Sitting in an environment court is an experience of its own. I would know. For the last two weeks, I had the opportunity to be present in a case around the island of Motiti.
The indigenous people, represented in the Motiti Rohe Moana Trust (MRMT), sought protection for their ocean, their coast and reefs. It´s been a process that has lasted for nine years and finally, after a lot of base work, the MRMT could make a proposal in court. A proposal of how to protect and restore the area and the biodiversity of the marine space around Motiti.
The presented concept is based on both cultural and ecological values and aspects. Over the last centuries, the indigenous Maori identified several reefs and coastal areas as “Wahi Tapu”, areas of high cultural value that should not be infringed by humans. In modern words: No take within 1 nm. This size is not just a good guess, but based on the recommendations by several ecologists the MRMT has called to give expert evidence. “Bigger would be better”, to quote the renowned underwater photographer and marine scientist Dr Roger Grace, “but 1 nm around the Wahi Tapu is good to start with and learn from it.”
Around these Wahi Tapu, “buffer zones” are suggested which allow for appropriate utilisation of the marine space such as recreational fishing but are still not accessible for industrial fishing methods such as trawling or dredging. These buffer zones, called “Wahi Taonga” (treasure, gift in Maori language) protect the network of the Wahi Tapu. Nick Shears from Auckland University: “The mix of areas with `no-take` and `less take` is in accordance with international best practices such as the Great Barrier reef where 30 percent of the area is no take and the rest are restricted zones.” A concept that has been used on land in national parks for a long time by the way so it might come as a surprise that this is not the case in the ocean: Most of the marine reserves and marine reserve areas we sailed to, are only about 1 – 0,5 nm around the islands and therefore hardly protect the moving of species. But that is another story…
So far, so good one might say.
Whereas there was no dispute that problems of biodiversity exist (as was mentioned many times before court), the Regional Council of the Bay of Plenty which was the opponent of MRMT kept on repeating one argument: The “tipping point” of the decline has not been reached yet. There would be still time to … do more research, do some advocacy and education campaigns, and maybe – some time in the future – to create a “perfect marine reserve”.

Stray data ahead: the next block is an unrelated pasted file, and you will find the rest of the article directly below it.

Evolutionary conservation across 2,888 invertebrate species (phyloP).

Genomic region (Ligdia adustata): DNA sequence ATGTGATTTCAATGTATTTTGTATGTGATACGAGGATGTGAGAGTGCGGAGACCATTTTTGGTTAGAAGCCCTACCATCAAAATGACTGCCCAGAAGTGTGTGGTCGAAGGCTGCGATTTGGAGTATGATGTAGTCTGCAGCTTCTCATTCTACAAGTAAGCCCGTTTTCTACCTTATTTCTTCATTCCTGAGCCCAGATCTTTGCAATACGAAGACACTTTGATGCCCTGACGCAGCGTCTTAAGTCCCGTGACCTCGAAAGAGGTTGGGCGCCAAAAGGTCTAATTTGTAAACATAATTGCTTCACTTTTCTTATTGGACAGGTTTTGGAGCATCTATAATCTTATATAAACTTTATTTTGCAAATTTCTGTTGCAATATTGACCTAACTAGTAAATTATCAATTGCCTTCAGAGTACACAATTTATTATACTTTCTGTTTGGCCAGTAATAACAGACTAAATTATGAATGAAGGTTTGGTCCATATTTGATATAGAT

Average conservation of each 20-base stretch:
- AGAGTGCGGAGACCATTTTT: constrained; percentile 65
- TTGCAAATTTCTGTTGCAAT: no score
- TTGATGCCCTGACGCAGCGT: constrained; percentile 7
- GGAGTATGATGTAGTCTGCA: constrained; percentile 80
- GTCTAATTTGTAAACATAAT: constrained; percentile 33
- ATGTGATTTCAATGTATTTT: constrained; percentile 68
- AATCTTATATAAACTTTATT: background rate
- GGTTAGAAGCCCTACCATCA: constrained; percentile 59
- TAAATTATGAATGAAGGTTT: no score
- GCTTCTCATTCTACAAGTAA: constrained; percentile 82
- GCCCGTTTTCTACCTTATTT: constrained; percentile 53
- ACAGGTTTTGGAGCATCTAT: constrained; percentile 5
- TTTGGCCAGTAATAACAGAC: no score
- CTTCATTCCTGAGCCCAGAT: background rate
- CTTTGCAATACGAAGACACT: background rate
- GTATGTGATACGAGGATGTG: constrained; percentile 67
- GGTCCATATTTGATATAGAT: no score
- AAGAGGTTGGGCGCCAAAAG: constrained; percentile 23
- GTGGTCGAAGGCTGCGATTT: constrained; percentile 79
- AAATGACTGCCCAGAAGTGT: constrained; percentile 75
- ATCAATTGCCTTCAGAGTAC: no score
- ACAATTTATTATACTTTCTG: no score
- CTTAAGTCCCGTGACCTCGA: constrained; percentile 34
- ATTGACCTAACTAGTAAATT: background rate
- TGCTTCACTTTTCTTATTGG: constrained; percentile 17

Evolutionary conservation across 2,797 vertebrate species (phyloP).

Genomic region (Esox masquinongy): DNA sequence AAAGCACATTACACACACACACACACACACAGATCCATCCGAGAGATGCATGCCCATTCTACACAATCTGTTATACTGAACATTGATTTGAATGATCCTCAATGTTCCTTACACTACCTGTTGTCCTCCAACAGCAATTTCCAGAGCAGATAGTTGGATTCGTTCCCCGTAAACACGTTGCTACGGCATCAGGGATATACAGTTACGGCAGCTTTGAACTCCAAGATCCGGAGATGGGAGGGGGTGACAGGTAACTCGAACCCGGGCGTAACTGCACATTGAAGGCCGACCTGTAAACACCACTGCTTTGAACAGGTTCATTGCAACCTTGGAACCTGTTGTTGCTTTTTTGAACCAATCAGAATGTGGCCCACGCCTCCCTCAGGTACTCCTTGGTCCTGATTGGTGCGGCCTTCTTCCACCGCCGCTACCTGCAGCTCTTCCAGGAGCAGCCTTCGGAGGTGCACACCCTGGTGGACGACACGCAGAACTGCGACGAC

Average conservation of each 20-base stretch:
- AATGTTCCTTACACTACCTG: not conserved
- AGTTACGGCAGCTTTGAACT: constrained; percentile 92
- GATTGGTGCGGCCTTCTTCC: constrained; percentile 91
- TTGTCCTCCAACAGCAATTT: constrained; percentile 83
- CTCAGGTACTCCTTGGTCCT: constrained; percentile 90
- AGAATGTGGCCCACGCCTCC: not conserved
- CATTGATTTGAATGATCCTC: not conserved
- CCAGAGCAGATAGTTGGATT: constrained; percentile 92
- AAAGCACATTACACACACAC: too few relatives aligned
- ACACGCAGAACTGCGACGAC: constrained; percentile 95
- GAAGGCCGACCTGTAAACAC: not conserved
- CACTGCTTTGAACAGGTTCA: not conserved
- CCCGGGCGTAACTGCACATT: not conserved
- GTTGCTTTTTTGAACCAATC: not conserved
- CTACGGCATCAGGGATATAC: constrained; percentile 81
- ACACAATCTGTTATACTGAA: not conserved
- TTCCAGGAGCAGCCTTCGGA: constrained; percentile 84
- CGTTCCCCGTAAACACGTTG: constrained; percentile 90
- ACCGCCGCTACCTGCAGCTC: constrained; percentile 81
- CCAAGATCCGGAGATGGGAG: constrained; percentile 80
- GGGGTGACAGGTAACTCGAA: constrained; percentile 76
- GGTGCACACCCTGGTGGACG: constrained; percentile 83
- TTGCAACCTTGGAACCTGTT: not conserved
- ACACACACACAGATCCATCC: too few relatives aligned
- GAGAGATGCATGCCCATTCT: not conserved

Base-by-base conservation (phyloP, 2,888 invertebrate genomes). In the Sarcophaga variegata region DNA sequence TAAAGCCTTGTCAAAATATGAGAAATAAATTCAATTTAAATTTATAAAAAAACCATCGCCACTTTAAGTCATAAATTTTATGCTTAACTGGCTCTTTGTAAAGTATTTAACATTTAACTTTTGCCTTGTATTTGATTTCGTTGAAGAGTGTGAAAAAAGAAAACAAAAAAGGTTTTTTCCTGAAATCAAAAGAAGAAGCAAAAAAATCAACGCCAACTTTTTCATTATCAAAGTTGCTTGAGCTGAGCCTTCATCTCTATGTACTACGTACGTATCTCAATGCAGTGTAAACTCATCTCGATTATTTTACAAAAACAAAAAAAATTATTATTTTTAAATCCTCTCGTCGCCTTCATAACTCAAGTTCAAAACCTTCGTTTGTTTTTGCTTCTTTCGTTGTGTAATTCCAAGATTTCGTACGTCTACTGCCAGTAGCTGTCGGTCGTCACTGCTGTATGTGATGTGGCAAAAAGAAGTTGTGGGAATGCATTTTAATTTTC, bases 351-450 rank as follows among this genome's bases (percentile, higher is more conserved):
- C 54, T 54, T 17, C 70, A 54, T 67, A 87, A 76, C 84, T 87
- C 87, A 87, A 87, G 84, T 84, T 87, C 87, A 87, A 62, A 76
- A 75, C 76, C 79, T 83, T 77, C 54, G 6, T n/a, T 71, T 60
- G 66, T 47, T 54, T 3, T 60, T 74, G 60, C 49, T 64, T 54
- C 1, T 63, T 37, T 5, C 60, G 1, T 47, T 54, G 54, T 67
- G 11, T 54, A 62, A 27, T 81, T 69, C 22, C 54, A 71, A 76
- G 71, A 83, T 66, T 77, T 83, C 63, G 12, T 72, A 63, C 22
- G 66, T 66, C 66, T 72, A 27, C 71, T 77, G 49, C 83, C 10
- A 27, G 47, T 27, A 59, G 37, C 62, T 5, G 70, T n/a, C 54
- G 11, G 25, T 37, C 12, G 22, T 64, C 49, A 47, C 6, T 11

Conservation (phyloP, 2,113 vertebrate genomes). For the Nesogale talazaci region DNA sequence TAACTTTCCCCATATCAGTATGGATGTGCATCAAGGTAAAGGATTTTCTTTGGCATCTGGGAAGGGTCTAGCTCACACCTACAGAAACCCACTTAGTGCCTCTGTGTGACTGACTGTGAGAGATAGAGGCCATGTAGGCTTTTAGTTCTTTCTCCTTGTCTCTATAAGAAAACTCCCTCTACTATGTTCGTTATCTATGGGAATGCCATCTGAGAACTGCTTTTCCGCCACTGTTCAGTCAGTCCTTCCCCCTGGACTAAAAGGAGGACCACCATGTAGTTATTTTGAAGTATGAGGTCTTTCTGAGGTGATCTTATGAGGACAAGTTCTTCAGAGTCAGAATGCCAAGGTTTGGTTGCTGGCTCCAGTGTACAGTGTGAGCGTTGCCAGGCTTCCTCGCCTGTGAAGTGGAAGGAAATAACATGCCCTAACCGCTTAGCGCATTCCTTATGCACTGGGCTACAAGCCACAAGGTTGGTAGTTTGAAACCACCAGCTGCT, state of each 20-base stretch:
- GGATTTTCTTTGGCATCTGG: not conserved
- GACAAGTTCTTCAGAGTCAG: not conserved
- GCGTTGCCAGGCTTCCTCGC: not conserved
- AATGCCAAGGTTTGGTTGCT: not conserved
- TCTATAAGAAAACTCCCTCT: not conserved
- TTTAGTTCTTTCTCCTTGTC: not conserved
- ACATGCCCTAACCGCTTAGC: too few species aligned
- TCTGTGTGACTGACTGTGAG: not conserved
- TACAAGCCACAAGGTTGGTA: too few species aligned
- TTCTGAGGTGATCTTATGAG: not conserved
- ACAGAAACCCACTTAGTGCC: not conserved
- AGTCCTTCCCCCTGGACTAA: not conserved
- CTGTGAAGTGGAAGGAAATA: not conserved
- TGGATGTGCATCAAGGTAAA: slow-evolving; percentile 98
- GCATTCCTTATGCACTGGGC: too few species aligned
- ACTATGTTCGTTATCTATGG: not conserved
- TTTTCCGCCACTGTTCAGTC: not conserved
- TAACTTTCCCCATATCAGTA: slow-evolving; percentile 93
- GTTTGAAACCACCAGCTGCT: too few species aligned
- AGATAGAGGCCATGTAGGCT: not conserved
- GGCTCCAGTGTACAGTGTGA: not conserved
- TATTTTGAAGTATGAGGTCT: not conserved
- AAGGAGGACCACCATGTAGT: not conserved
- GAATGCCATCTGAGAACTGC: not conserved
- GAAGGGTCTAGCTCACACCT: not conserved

A 100% perfect marine reserve has yet to be invented, but even the smallest ones have positive effects – countered the ecologists. Yes, maybe, this area needs more research over the next years; maybe the proposal of the MRMT needs to be adjusted, but let´s do something and try out – they all said. Seems to make sense. Moreover, will there ever be enough research especially in a field so mysterious as the ocean? Aren´t there always new things to find out, to make the puzzle complete piece by piece?
Let´s try out, learn by doing and restore our ocean during the process – recommend the ecologists.
The Council though has a different approach: Wait, wait, wait, do research and see.
It has been the approach over the past 15 years or so – and nothing has changed. At least not for the better:
After seven days in the environmental court, I cannot hear the word anymore. It is a ridiculous concept anyway. Even Sharon DeLuca, the ecologist the Council called in, had to agree that “we never know when the tipping point occurs”. This said we do not even know if the tipping point has been reached or not. Tipping points have only been identified as such in hindsight. Maybe, in a couple of years time, we find out that the tipping point for crayfish has happened in 2017. But what does this help in 2020, when no crayfish can be found anymore?
We do not have time at all. We have to act now!
The latter is actually the obligation of the Councils here in New Zealand as well. In the Regional Management Act, it says that the “maintenance of the biodiversity” is part of Councils duty. But what can you maintain when there is nothing of it anymore? For me, “tipping point” seems nothing but an excuse to drag a topic and wait till someone else is in charge to fight the fight.
It is a concept that is totally opposite to the idea of “kaitiakitanga” of the Maori which understands its obligation to preserve their culture and their nature for future generations. In the indigenous viewpoint, both are connected: Once a fish like the Hapuku around Motiti, that used to be significant in abundance, has been fished to the edge and now isn´t found in the environment anymore, the community cannot maintain the relationship with the Hapuku any longer. “Culture is in danger because of the dying biodiversity they are connected with”, summarised His Honour Judge Jeff Smith of the Environment Court the problem quite clearly at the beginning of the case. That´s easy to see in hindsight, but then it´s too late.
Tipping point or no-tipping point, it shouldn´t be the question. We cannot afford to fight over right or wrong. We have to act now to protect what´s left of our cultural as well as of our natural values and to give the ocean space to restore itself!
“There is good news: Ten percent of the big fish still remain; half the coral reefs are still in pretty good shape – a jewelled belt around the middle of the planet. There are still places in the sea as pristine as I knew as a child. Our ocean is at a tipping point, which means we still have a chance to tip things back in the right direction – if we act now.” (Ending this with an optimistic quote of the American marine biologist, explorer, author and lecturer Sylvia A. Earle)